We present Herschel Space Telescope observations of the nearby Fornax cluster at 100, 160, 250, 350 and 500um with a spatial resolution of 7 - 36 arc sec (10" is about 1 kpc at d_{Fornax}= 17.9 Mpc). We define a sample of eleven bright galaxies, selected at 500um, that can be directly compared with our past work on the Virgo cluster. We check and compare our results with previous observations made by IRAS and Planck, finding good agreement. The far-infrared luminosity density is higher, by about a factor of three, in Fornax compared to Virgo, consistent with the higher number density of galaxies. The 100um (42.5-122.5 um) luminosity is two orders of magnitude larger in Fornax than in the local field as measured by IRAS. We calculate stellar (L_{0.4-2.5}) and far-infrared (L_{100-500}) luminosities for each galaxy and use this to estimate a mean optical depth of tau=0.4+/-0.1 - the same value as we previously found for Virgo cluster galaxies. For ten of the eleven galaxies (NGC1399 excepted) we fit a modified blackbody curve (beta=2.0) to our observed flux densities to derive dust masses and temperatures of 10^{6.54-8.35} Mo and T=14.6-24.2K respectively, values comparable to those found for Virgo. The derived stars-to-gas(atomic) and gas(atomic)-to-dust ratios vary from 1.1-67.6 and 9.8-436.5 respectively, again broadly consistent with values for Virgo. Fornax is a mass overdensity in stars and dust of about 120 when compared to the local field (30 for Virgo). Fornax and Virgo are both a factor of 6 lower over densities in gas(atomic) than in stars and dust indicating loss of gas, but not dust and stars, in the cluster environment. We consider in more detail two of the sample galaxies. As the brightest source in either Fornax and Virgo, NGC1365 is also detected by Planck. The Planck data fit the PACS/SPIRE SED out to 1382um with no evidence of other sources of emission ('spinning dust', free-free, synchrotron). At the opposite end of the scale NGC1399 is detected only at 500um with the emission probably arising from the nuclear radio source rather than inter-stellar dust.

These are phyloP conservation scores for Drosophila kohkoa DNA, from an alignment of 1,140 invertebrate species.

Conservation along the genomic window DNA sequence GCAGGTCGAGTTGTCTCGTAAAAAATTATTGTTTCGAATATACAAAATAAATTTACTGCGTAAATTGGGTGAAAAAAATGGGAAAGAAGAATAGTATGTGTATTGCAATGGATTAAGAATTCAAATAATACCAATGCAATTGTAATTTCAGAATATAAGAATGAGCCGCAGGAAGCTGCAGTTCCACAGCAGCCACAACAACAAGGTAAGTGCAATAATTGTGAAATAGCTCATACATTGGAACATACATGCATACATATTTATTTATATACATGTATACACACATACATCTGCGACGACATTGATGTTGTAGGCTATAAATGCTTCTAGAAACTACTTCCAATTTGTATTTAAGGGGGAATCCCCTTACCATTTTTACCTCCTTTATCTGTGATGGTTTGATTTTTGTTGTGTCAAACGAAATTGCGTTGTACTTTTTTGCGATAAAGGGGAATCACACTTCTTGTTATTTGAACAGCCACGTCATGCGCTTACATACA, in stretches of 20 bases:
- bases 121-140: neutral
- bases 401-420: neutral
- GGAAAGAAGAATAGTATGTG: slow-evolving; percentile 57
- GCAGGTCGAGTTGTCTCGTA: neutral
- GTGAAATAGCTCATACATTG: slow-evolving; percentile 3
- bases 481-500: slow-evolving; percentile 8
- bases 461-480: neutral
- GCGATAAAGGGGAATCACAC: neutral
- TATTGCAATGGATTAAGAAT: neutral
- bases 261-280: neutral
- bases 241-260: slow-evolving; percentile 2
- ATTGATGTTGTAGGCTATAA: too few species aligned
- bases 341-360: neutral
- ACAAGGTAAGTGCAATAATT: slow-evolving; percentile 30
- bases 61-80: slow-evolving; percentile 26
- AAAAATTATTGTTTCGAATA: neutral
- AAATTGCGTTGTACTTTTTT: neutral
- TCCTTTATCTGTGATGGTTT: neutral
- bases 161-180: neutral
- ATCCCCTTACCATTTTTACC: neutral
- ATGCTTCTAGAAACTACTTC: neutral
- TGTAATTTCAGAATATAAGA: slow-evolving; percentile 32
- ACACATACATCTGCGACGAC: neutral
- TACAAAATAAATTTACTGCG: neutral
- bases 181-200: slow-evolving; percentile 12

Davies - arXiv:1204.4649 'A heavy Baryonic Galactic Disc'

We investigate the possibility that the observed rotation of galaxies can be accounted for by invoking a massive baryonic disc with no need for non-baryonic dark matter or a massive halo. There are 5 primary reasons for suggesting this: 1. there are well known disc surface mass density distributions that naturally produce the observed rotation curves of galaxies. 2. there are a number of rotation curve `puzzles' that cannot be explained by a massive dark matter halo i.e. the success of maximum disc fitting, HI gas scaling to the observed rotation, the disc/halo conspiracy and the interpretation of the Tully-Fisher relation. 3. recent 21cm observations show an almost constant HI surface density and a distinct `cut-off' or edge to galactic discs. We explain this constant surface density in terms of either an optical depth effect or the onset of molecular gas formation and hence the possibility of considerably more gas existing in galaxies. We suggest that the HI cut-off does indeed mark the edge of the galactic disc. 4. there have been an increasing number of recent observations that imply that X_CO may be ten times higher in the outer Galaxy. This `dark' gas may provide adequate mass to account for galaxy rotation. 5. we show that the additional baryonic mass required to account for the rotation of galaxies is just that required to reconcile observed baryons with those predicted by big bang nucleosynthesis. Mestel discs can be used to straight forwardly explain the scaling laws of galaxies, particularly the observed relation between rotation velocity and radius and the oft used Tully-Fisher relation. We discuss observations of the baryonic content of galactic discs and where sufficient `hidden' baryons might be found to account for the rotation.

Davies et al., 2012, MNRAS, 419, 3505 - 'The Herschel Virgo Cluster Survey - VIII. The Bright Galaxy Sample'